KHAZER, Oct 18 (AP/BBC): Iraqi and Kurdish commanders said Tuesday they have paused their advance on Mosul a day after the start of a massive operation to retake the Islamic State-held city, which is expected to take weeks, if not months.
The front lines to the east of Mosul were largely quiet, a day after Iraqi Kurdish forces advanced amid a barrage of U.S.-led airstrikes and heavy artillery.
"We are just holding our positions," said Col. Khathar Sheikhan, of the Kurdish forces known as the peshmerga, which captured a handful of villages east of Mosul on Monday. "The Iraqi army will now advance past our arenas of control."
"We have achieved our objectives," he said.
But an Iraqi special forces commander said his troops have delayed an advance following a request from Kurdish forces for more time to achieve their goals. It was not immediately possible to reconcile the conflicting accounts.
Brig. Gen. Haider Fadhil said his men had planned to move at dawn, but postponed the operation. He said Iraqi army and Kurdish commanders would meet later on Tuesday.
Iraqi Prime Minister Haider al-Abadi had announced the long-awaited offensive before dawn Monday, vowing to liberate the city from more than two years of extremist rule. Mosul is Iraq's second largest city and the IS group's last major urban bastion in the country.
The large and complex battle for Mosul is expected to last weeks or months. It will involve more than 25,000 troops, including the Iraqi army, the Kurdish peshmerga, Sunni tribal fighters and Shiite militias. The U.S. military is providing air support and playing a supporting role on the ground.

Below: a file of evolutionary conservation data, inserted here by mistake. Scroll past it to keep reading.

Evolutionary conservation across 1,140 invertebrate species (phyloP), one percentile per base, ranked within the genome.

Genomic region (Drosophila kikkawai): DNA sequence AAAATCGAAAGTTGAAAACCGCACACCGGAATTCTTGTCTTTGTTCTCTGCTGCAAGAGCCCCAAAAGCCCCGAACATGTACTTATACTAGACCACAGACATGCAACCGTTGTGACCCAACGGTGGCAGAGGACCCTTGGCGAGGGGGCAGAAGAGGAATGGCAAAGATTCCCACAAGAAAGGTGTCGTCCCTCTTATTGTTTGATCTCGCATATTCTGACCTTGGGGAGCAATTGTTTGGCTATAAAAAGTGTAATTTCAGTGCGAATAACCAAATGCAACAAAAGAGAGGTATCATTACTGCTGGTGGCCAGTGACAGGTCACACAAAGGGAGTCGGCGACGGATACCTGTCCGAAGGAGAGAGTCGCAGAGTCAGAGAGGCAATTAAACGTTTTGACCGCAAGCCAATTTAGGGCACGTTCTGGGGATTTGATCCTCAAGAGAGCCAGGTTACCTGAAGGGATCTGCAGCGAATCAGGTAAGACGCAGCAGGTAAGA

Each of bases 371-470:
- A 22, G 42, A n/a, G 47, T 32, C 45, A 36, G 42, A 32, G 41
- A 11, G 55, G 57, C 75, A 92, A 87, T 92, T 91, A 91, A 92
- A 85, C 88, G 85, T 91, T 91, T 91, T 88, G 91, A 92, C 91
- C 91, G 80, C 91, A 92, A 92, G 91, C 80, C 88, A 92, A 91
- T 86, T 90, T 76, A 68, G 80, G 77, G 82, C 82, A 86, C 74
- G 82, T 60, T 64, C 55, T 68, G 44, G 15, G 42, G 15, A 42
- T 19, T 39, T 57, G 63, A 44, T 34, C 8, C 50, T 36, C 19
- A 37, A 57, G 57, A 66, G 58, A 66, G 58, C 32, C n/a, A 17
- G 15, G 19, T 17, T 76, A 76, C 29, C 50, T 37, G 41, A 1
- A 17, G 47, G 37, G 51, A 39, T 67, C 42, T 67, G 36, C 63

A spokesman for the U.S.-led coalition said the operation was proceeding as planned and that Iraqi forces were making "excellent progress."
"There's no pause in efforts to liberate Mosul. Troops are on the move on various axes of advance toward the city," said Col. John Dorrian. "Some commanders have reached their objectives ahead of schedule after encountering light-to-moderate resistance."
Another report adds: The European Union should be prepared for an influx of jihadists if the so-called Islamic State (IS) is driven out of its Iraqi stronghold, Mosul, the EU's security commissioner warns.
Julian King told Germany's Die Welt newspaper that even a small number of militants would pose "a serious threat that we must prepare ourselves for".
Iraqi forces launched what is expected to be a lengthy offensive on Monday.
As many as 5,000 IS fighters are believed to remain in Mosul.
The International Committee of the Red Cross said on Tuesday that it feared the fighters might use civilians as human shields as the offensive advanced - either by hiding amongst them as they fled the city or by preventing them from leaving.